My point was that god can't help but be personally involved with his created beings, including humans. This involvement on god's part is as personal as it gets, because without god we and everything else would not exist.
I don't understand why you believe a Creator must be personally involved with it's creation. One action does not cause the other as far as I can tell. .
You portray god as a nutty professor that blew up his lab with a big bang and thereafter was reduced to nothing more than a passive observer of all subsequent events. I'm saying the converse, that god has and probably will continue to interact with humans on a personal level. I base that assertion on my own experience of god and the idea that god's personal involvement is paramountly expressed in our very existence which he caused. What do you base your assertion on?
No, not a "nutty" professor, rather I see "God" as an intelligent, powerful entity which is emotionally removed from it's creation. I'm also basing my assertion that this Creator does not interact with humans on a personal level on my own experience, in addition to what I consider to be predictably obvious non-involvement in the world in general.
...evil is nothing more than a natural consequence of action and inaction or cause and effect. Everything from a broken blade of grass to a starving child is a consequent experience or condition, nothing more. I know that may sound cold and insensitive to the starving child or cancer patient, but I'm simply trying to call a spade a spade. It would be hopelessly optimistic to suppose we humans will never be confronted with experiences that we believe to be detrimental or painful. It is we humans that have bestowed upon these "bad" experiences an evil connotation worthy of eradication. I'm not saying there's anything wrong with labeling certain things evil and wanting to rid ourselves of those evils; I'm simply saying that evil is inherent to our existence solely as a product of our consious minds. We do not live in a world with evil because god doesn’t love us or want to be personal with us, it's because we are finite beings living in a world of infinite possibilites. If god had somehow affected our evolutionary development and prevented us from developing concepts of good and evil we would be in a worse state. We would have been confronted with the same "evils," but we would have been bereft of the means to identify and overcome those evils. We would be intellectual and moral zombies doomed by our ignorance. Now that's evil.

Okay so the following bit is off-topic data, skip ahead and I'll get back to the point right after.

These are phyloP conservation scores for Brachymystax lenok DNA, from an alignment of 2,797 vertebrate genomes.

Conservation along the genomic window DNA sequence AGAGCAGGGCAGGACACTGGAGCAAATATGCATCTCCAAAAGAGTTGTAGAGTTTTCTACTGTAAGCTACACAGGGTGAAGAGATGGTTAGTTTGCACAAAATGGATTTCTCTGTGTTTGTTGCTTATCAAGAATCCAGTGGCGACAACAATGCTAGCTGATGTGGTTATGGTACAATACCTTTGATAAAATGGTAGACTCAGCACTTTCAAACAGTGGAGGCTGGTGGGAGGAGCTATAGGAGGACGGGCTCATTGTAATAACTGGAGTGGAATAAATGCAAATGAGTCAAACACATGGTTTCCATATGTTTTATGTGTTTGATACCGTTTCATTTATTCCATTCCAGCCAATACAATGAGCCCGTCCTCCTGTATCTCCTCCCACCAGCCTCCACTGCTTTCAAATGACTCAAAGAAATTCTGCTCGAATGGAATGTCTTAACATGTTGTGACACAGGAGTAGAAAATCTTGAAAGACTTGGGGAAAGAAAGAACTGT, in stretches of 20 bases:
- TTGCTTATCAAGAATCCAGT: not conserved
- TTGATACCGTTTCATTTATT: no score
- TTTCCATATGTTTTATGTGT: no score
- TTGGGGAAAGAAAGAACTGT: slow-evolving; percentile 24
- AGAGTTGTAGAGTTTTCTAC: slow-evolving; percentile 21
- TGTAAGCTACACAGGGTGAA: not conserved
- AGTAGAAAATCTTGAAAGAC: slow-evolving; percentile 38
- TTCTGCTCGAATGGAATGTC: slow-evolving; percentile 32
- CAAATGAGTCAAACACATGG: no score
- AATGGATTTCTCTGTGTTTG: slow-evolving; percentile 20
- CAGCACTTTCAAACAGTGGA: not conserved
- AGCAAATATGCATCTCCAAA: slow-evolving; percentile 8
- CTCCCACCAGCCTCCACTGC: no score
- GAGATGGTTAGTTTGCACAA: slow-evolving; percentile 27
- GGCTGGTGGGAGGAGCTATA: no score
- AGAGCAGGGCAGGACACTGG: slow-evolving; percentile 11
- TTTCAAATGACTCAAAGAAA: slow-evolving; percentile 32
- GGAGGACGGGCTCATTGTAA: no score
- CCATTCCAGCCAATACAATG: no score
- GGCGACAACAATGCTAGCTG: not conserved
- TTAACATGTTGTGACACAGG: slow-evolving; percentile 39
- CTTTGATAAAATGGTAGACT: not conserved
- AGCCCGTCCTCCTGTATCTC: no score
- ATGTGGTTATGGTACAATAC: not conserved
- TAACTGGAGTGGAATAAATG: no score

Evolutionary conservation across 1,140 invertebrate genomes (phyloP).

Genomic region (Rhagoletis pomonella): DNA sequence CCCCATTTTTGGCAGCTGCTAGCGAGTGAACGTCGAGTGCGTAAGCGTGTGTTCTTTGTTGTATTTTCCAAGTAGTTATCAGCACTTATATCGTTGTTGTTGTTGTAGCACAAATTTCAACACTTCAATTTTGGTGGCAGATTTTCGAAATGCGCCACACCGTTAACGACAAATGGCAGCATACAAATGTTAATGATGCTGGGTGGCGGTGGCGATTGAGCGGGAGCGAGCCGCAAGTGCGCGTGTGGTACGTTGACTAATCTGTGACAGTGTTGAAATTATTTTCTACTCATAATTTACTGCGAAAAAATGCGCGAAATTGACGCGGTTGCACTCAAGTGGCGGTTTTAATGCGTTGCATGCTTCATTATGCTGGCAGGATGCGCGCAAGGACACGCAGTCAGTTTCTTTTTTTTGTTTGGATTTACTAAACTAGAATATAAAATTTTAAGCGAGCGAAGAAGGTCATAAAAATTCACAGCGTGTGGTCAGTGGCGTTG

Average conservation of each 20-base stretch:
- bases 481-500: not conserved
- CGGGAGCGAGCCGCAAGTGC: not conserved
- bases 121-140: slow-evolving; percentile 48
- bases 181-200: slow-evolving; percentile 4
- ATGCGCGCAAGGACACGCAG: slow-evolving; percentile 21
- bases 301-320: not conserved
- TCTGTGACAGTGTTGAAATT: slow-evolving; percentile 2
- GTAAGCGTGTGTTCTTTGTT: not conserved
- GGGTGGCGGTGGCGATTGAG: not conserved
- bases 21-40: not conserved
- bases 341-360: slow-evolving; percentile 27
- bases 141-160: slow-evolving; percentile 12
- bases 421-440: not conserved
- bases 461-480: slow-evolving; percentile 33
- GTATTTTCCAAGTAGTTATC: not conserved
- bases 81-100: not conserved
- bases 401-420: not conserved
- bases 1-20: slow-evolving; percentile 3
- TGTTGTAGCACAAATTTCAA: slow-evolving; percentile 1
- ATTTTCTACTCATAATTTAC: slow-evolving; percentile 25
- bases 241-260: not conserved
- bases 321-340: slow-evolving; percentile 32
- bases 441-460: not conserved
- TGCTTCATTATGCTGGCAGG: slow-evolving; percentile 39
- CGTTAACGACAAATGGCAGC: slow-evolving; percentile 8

Okay then, so you're saying God does not create or define evil/goodness and that he is completely objective when it comes to morality? If right and wrong are only concepts of our human brains, then we are the only judges of what's good and bad. This explains why there is so much diversity between different societies and cultures when it comes to moral issues over the ages. You assume "God" gave us the ability to develop concepts of good and evil, while I see that as a natural evolutionary process without assuming the involvement of a God.
Our concepts of good and evil may guide us morally and may help define us as a species; but, those concepts cannot prove or disprove a loving god any more than can concepts of beauty or ugliness. They are simply concepts invented by man, with evil having the distinction of being the most maligned by the majority of rational thinking people.~Jimminy
Those concepts cannot prove or disprove a God, but I think they disprove a "Loving" God since people suffering in sickness, pain and agony is not a mere human concept the same as labeling beauty or ugliness.
But I guess we'll just have to agree to disagree. Sorry for making you feel like I was hitting below the belt.